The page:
Bristol is a place that writes its own rules. Wander along its hilly streets and you’ll come across rows of colourful houses, buildings covered in every style of graffiti, a multitude of acclaimed restaurants, and, of course, architect Isambard Kingdom Brunel’s iconic Clifton Suspension Bridge.
Often recognised as the UK’s greenest city, thanks to its high level of recycling, clean air quality and pedestrian-friendly town centre, you’ll find sustainable, community-driven initiatives at every turn. It even has its own locally-based currency, the Bristol Pound. Before you start exploring, get your bearings with a 109-step climb to the top of the Grade II-listed Cabot Tower for a panoramic view of the streets below.
WHERE TO STAY
Newly opened in a former boot factory, the long-awaited Bristol outpost of boutique hotel brand Artist Residence has 23 rooms, as well as a coffee shop, bar, restaurant and garden, bedecked in eclectic art, reclaimed materials and playful furniture (from £125 per night).
For expansive views of the Clifton Downs, head to hotel Number Thirty Eight. The refurbished Georgian merchant’s house features 12 considered, beautifully panelled rooms in tones ranging from petrol blue to ivory (from £115 per night). For a more central option, try Bristol Harbour Hotel, which is housed in former bank buildings designed by local architect William Bruce Gingell in 1850. There’s now a spa and pool in the vaults and a characterful cocktail den, The Gold Bar (from £145 per night B&B).
BREAKFAST & LUNCH
It’s hard to walk down a street without bumping into artisanal sourdough – get your fix at East Bristol Bakery (grab a potato and rosemary loaf before they’re gone) or join the queue at Farro Bakery for its chocolate and currant babka buns. For a hearty start to the day, head to Bristol Porridge Project for a ‘Crazy Clifton Combo’ – a warming bowl of dates, cacao, cranberries, hazelnuts, apple and cinnamon.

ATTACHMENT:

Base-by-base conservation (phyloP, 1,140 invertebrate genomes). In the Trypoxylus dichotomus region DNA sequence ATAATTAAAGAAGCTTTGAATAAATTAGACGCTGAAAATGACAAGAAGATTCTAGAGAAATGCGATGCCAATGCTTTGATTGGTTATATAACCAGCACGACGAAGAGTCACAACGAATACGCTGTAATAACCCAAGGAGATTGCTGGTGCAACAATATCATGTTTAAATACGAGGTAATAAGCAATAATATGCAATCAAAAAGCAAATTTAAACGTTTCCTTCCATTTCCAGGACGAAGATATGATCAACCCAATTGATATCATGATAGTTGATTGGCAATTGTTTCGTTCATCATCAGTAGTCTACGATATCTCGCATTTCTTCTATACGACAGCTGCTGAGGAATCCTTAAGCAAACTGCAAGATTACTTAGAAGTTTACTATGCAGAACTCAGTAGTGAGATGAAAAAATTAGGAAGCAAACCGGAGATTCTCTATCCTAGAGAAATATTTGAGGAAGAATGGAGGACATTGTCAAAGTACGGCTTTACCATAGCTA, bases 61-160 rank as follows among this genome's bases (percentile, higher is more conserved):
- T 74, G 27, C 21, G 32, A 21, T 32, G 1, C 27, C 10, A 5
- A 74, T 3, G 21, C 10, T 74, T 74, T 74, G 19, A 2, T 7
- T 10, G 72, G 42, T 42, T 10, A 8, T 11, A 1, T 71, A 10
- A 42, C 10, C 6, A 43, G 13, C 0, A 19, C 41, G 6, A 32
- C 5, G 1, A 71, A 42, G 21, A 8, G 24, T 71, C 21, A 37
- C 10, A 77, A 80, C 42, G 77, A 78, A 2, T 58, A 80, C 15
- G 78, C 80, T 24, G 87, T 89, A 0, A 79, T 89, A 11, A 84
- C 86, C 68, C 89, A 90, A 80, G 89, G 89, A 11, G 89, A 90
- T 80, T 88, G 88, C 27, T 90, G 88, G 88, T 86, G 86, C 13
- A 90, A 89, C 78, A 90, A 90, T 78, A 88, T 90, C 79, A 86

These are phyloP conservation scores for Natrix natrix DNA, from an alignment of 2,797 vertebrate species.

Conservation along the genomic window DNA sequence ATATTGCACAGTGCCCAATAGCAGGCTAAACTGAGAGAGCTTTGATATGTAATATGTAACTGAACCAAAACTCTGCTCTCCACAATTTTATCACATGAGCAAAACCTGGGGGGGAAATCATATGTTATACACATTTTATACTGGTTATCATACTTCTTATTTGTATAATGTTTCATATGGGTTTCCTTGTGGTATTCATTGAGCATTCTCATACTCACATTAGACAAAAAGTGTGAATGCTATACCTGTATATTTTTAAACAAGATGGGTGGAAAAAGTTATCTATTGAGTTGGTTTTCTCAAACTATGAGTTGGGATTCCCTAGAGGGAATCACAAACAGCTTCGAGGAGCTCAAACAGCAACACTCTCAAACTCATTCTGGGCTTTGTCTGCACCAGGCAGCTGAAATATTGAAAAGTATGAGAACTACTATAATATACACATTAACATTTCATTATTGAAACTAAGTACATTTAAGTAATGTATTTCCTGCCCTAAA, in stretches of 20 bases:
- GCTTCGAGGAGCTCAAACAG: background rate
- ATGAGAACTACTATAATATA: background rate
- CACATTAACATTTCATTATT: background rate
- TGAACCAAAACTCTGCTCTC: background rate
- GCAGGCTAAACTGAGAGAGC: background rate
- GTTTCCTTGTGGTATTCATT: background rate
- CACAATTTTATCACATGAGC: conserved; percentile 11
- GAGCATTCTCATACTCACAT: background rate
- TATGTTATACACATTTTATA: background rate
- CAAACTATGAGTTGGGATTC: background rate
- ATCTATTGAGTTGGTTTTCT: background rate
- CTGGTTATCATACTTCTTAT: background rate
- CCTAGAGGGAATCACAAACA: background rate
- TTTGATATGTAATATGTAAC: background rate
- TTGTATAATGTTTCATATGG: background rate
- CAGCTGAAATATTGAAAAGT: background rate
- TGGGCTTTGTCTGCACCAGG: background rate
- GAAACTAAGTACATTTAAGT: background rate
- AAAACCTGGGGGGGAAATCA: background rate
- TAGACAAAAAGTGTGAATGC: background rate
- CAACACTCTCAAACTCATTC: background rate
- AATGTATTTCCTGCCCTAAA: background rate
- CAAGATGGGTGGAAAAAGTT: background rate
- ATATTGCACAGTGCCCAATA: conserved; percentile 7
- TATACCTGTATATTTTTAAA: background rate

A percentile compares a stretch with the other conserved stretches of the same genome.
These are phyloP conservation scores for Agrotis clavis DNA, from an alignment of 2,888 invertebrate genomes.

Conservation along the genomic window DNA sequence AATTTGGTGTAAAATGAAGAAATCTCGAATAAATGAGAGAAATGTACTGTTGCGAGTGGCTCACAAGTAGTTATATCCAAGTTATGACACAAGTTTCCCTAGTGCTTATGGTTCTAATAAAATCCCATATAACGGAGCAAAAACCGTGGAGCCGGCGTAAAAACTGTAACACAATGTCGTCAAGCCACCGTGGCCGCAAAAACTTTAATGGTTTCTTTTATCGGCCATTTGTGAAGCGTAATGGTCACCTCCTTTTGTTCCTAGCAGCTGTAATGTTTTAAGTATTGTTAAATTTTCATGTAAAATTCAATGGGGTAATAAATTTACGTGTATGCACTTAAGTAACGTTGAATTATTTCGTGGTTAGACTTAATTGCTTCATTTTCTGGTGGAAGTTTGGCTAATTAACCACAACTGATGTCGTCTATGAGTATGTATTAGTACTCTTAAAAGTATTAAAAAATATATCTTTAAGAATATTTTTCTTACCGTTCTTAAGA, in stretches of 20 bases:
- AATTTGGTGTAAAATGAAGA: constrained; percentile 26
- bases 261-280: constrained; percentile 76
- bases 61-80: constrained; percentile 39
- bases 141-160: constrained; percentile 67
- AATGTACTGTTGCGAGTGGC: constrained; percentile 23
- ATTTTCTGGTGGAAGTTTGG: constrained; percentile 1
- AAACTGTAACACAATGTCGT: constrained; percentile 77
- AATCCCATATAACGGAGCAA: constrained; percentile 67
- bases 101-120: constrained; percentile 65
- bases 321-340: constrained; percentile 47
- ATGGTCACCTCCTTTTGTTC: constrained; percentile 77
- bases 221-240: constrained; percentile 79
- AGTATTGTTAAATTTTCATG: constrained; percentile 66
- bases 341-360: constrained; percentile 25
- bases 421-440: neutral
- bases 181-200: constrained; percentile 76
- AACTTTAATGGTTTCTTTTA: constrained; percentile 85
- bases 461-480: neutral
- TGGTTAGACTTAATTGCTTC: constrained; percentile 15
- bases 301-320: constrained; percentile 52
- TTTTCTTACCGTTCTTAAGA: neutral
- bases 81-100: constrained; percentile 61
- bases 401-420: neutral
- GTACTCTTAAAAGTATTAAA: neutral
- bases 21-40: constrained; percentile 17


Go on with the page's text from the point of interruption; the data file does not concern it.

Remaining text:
Lunch calls for a stroll through foodie heaven Wapping Wharf on the waterfront – think punchy jerk flavours at Calypso Kitchen, veggie small plates at Root or ramen and yakitori skewers at Woky Ko: Kaiju.
WINE & DINE
The Bristol food scene, like the city as a whole, is diverse, vibrant and fiercely independent. Peruse the wonderfully short, seasonal menu at light-filled Italian eatery Marmo, then order the gnocchi with courgette and saffron butter and watch the chefs work their magic in the open kitchen.
Adelina Yard offers fine dining in typical relaxed Bristolian style, with its understated interior of exposed pipes, bare bulbs and age-worn furniture. For some Michelin-starred indulgence, book one of six tables at the intimate Casamia for the 20-course menu of exciting, wow-factor plates (£180 per person). And do make time to drop into Kask Wines, which has a roster of 10 vegan, sustainable and ‘minimal intervention’ wines on tap that changes daily, plus an interior featuring ‘Wishbone’ chairs, arched doorways and a Victorian-style tiled floor.
ART & CULTURE